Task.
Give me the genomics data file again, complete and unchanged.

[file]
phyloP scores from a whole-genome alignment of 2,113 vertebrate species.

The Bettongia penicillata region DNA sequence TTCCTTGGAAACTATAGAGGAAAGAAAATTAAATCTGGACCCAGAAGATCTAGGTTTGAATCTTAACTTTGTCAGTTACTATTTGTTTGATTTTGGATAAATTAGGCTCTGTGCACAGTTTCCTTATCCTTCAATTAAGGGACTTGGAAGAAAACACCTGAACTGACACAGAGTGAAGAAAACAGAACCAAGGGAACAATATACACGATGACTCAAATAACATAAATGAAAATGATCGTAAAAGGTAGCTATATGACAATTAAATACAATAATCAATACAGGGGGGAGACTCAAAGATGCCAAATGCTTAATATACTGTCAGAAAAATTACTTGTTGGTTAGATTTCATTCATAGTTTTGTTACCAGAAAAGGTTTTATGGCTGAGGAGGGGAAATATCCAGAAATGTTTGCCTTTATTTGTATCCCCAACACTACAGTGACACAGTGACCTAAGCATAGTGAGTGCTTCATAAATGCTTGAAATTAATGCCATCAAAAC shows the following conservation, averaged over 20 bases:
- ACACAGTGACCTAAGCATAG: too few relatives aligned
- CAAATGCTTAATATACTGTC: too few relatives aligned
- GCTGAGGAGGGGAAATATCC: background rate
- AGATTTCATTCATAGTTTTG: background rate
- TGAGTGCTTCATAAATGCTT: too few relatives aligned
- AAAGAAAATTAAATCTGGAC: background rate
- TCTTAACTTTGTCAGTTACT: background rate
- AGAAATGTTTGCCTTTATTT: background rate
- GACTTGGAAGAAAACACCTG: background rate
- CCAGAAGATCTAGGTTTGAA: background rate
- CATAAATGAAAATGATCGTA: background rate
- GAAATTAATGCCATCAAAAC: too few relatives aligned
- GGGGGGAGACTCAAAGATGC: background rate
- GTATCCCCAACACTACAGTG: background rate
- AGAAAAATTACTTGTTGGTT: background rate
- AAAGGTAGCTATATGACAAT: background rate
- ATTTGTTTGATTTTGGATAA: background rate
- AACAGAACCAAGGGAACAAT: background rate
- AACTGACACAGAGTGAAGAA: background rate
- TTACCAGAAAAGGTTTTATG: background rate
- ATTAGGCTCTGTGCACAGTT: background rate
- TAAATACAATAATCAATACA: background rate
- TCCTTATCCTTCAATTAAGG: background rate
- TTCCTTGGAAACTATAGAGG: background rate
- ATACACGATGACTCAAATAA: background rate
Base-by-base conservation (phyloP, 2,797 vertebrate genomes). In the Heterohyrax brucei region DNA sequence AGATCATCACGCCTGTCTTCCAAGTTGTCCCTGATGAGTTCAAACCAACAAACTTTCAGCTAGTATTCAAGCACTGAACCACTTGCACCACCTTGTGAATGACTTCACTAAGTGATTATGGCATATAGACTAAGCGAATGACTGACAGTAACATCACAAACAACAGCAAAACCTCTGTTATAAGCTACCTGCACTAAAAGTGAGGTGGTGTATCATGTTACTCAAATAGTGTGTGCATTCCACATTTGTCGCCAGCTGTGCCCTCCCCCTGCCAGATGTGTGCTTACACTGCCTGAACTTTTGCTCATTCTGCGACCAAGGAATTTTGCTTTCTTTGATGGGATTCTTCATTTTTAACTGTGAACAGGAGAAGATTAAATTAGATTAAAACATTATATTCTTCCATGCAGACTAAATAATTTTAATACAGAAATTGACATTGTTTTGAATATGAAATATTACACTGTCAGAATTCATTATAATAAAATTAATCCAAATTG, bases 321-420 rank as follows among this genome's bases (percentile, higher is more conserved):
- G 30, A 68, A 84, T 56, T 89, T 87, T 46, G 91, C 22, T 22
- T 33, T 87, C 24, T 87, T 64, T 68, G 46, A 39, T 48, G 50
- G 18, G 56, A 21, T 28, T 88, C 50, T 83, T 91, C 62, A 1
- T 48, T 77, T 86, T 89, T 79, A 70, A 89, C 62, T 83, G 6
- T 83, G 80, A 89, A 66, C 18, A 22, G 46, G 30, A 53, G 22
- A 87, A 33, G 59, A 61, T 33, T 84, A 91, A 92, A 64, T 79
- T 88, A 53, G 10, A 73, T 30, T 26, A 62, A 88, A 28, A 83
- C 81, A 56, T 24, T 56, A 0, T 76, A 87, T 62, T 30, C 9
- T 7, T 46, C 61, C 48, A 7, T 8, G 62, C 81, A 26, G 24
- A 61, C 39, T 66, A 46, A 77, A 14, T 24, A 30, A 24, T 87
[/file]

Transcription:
phyloP scores from a whole-genome alignment of 2,113 vertebrate species.

The Bettongia penicillata region DNA sequence TTCCTTGGAAACTATAGAGGAAAGAAAATTAAATCTGGACCCAGAAGATCTAGGTTTGAATCTTAACTTTGTCAGTTACTATTTGTTTGATTTTGGATAAATTAGGCTCTGTGCACAGTTTCCTTATCCTTCAATTAAGGGACTTGGAAGAAAACACCTGAACTGACACAGAGTGAAGAAAACAGAACCAAGGGAACAATATACACGATGACTCAAATAACATAAATGAAAATGATCGTAAAAGGTAGCTATATGACAATTAAATACAATAATCAATACAGGGGGGAGACTCAAAGATGCCAAATGCTTAATATACTGTCAGAAAAATTACTTGTTGGTTAGATTTCATTCATAGTTTTGTTACCAGAAAAGGTTTTATGGCTGAGGAGGGGAAATATCCAGAAATGTTTGCCTTTATTTGTATCCCCAACACTACAGTGACACAGTGACCTAAGCATAGTGAGTGCTTCATAAATGCTTGAAATTAATGCCATCAAAAC shows the following conservation, averaged over 20 bases:
- ACACAGTGACCTAAGCATAG: too few relatives aligned
- CAAATGCTTAATATACTGTC: too few relatives aligned
- GCTGAGGAGGGGAAATATCC: background rate
- AGATTTCATTCATAGTTTTG: background rate
- TGAGTGCTTCATAAATGCTT: too few relatives aligned
- AAAGAAAATTAAATCTGGAC: background rate
- TCTTAACTTTGTCAGTTACT: background rate
- AGAAATGTTTGCCTTTATTT: background rate
- GACTTGGAAGAAAACACCTG: background rate
- CCAGAAGATCTAGGTTTGAA: background rate
- CATAAATGAAAATGATCGTA: background rate
- GAAATTAATGCCATCAAAAC: too few relatives aligned
- GGGGGGAGACTCAAAGATGC: background rate
- GTATCCCCAACACTACAGTG: background rate
- AGAAAAATTACTTGTTGGTT: background rate
- AAAGGTAGCTATATGACAAT: background rate
- ATTTGTTTGATTTTGGATAA: background rate
- AACAGAACCAAGGGAACAAT: background rate
- AACTGACACAGAGTGAAGAA: background rate
- TTACCAGAAAAGGTTTTATG: background rate
- ATTAGGCTCTGTGCACAGTT: background rate
- TAAATACAATAATCAATACA: background rate
- TCCTTATCCTTCAATTAAGG: background rate
- TTCCTTGGAAACTATAGAGG: background rate
- ATACACGATGACTCAAATAA: background rate
Base-by-base conservation (phyloP, 2,797 vertebrate genomes). In the Heterohyrax brucei region DNA sequence AGATCATCACGCCTGTCTTCCAAGTTGTCCCTGATGAGTTCAAACCAACAAACTTTCAGCTAGTATTCAAGCACTGAACCACTTGCACCACCTTGTGAATGACTTCACTAAGTGATTATGGCATATAGACTAAGCGAATGACTGACAGTAACATCACAAACAACAGCAAAACCTCTGTTATAAGCTACCTGCACTAAAAGTGAGGTGGTGTATCATGTTACTCAAATAGTGTGTGCATTCCACATTTGTCGCCAGCTGTGCCCTCCCCCTGCCAGATGTGTGCTTACACTGCCTGAACTTTTGCTCATTCTGCGACCAAGGAATTTTGCTTTCTTTGATGGGATTCTTCATTTTTAACTGTGAACAGGAGAAGATTAAATTAGATTAAAACATTATATTCTTCCATGCAGACTAAATAATTTTAATACAGAAATTGACATTGTTTTGAATATGAAATATTACACTGTCAGAATTCATTATAATAAAATTAATCCAAATTG, bases 321-420 rank as follows among this genome's bases (percentile, higher is more conserved):
- G 30, A 68, A 84, T 56, T 89, T 87, T 46, G 91, C 22, T 22
- T 33, T 87, C 24, T 87, T 64, T 68, G 46, A 39, T 48, G 50
- G 18, G 56, A 21, T 28, T 88, C 50, T 83, T 91, C 62, A 1
- T 48, T 77, T 86, T 89, T 79, A 70, A 89, C 62, T 83, G 6
- T 83, G 80, A 89, A 66, C 18, A 22, G 46, G 30, A 53, G 22
- A 87, A 33, G 59, A 61, T 33, T 84, A 91, A 92, A 64, T 79
- T 88, A 53, G 10, A 73, T 30, T 26, A 62, A 88, A 28, A 83
- C 81, A 56, T 24, T 56, A 0, T 76, A 87, T 62, T 30, C 9
- T 7, T 46, C 61, C 48, A 7, T 8, G 62, C 81, A 26, G 24
- A 61, C 39, T 66, A 46, A 77, A 14, T 24, A 30, A 24, T 87